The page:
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Jack Shadbolt

"Art that is vital is always closest to home".

Artist Jack Shadbolt's work deeply reflected his travels and life experiences. Born in Essex County in the Village of Shoeburyness, England, before immigrating to Canada in 1912, Shadbolt found early work and inspiration alongside his parents, assisting his father, a sign painter, and his mother, a dress maker, the latter of which would go on to greatly influence his artistic process.

Shadbolt began his studies at Victoria College in 1927 finding both consistency and creativity. In 1930 he met Emily Carr, an artist he would claim as a great life-long inspiration. Shadbolt, a passionate learner went on to study at the Vancouver School of Decorative and Applied Arts in 1931, as well as, the Euston Road School in1937, followed by the Académie-Grande Chaumière and the André Lhote School of Art in 1938.

The advent of World War II turned his practice towards social realism. After failing to find a job as a war artist in 1942, he enlisted in the army and documented his experiences in sketches. After moving several times, he was posted to London in 1945 to work for the Canadian Army War Artists Service, where he was responsible for classifying and cataloguing concentration camp photographs. The devastated city and his day-to-day work had a strong influence on the artist that will be reflected in his work for years to come.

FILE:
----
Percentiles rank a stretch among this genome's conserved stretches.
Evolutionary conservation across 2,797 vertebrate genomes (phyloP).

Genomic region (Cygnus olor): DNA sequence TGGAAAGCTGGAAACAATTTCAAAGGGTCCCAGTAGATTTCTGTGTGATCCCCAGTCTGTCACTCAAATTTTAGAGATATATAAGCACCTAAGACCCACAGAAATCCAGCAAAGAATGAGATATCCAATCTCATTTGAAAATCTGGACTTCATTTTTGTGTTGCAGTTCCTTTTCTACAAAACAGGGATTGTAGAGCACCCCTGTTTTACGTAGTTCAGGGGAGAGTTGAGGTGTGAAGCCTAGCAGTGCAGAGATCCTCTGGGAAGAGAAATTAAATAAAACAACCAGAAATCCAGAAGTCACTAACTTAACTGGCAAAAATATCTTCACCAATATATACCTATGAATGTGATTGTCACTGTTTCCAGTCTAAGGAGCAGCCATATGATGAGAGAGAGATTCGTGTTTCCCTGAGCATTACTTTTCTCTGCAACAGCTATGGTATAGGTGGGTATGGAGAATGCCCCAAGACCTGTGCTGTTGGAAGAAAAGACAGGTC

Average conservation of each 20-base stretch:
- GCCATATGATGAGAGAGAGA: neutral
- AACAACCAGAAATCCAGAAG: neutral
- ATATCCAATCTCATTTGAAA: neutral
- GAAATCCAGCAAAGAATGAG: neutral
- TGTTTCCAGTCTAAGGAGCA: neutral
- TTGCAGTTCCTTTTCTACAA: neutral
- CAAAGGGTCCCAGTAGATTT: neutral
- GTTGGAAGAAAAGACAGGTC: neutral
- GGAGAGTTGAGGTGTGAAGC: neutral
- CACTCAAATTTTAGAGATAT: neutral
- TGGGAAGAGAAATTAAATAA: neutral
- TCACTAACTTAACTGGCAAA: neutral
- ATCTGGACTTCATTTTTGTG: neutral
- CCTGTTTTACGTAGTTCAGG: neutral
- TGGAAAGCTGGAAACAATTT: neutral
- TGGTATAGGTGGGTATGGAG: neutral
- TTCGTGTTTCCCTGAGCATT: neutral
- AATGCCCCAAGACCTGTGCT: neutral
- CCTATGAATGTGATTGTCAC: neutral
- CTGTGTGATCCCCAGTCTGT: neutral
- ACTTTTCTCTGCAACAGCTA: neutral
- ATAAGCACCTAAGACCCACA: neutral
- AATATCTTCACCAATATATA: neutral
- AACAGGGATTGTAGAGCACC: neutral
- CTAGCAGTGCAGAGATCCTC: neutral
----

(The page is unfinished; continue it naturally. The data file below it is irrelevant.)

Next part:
After the war, Shadbolt and his wife Doris returned to British Columbia before moving to New York in 1948. There, Shadbolt attended the Art Students' League through 1948-49 and Hans Hofmann's "Criticism" course. His time in New York left an indelible mark on his practice and teachings. Shadbolt was an influential teacher. He taught painting at the Vancouver Art School of Art. In 1955, he was the first professor at the Emma Lake Workshop at the College of Regina, Saskatchewan.

In Jack Shadbolt's later years, he became interested in ideas of transformation and metamorphoses, painting clear-cut landscapes and butterflies from chrysalises. The foundation for his later works was not only heavily influenced by Pablo Picasso, Joan Miró, and Graham Sutherland but also by his stay at Buccaneer Bay in Victoria in 1947. Shadbolt's fascination with rebirth was so often tinged with a sense of despair and desolation, a veil that continued to blanket his work post WWII. There was an eager optimism prescribed within a palette of at times solemn and disturbing elements.

Jack Shadbolt represented Canada at numerous prestigious events such as the Venice and São Paulo Biennales, the Carnegie International Exhibition in Pittsburgh, and the Brussels and Seattle World's Fairs. In 1972, he was appointed an Officer of the Order of Canada and in 1988, the Jack and Doris Shadbolt Visual Arts Foundation was established which supports annual awards programs. In memoriam, the Burnaby Arts Center renamed itself the Shadbolt Centre for the Arts in 1995 as a testament to Shadbolt's lifelong contribution to the arts.

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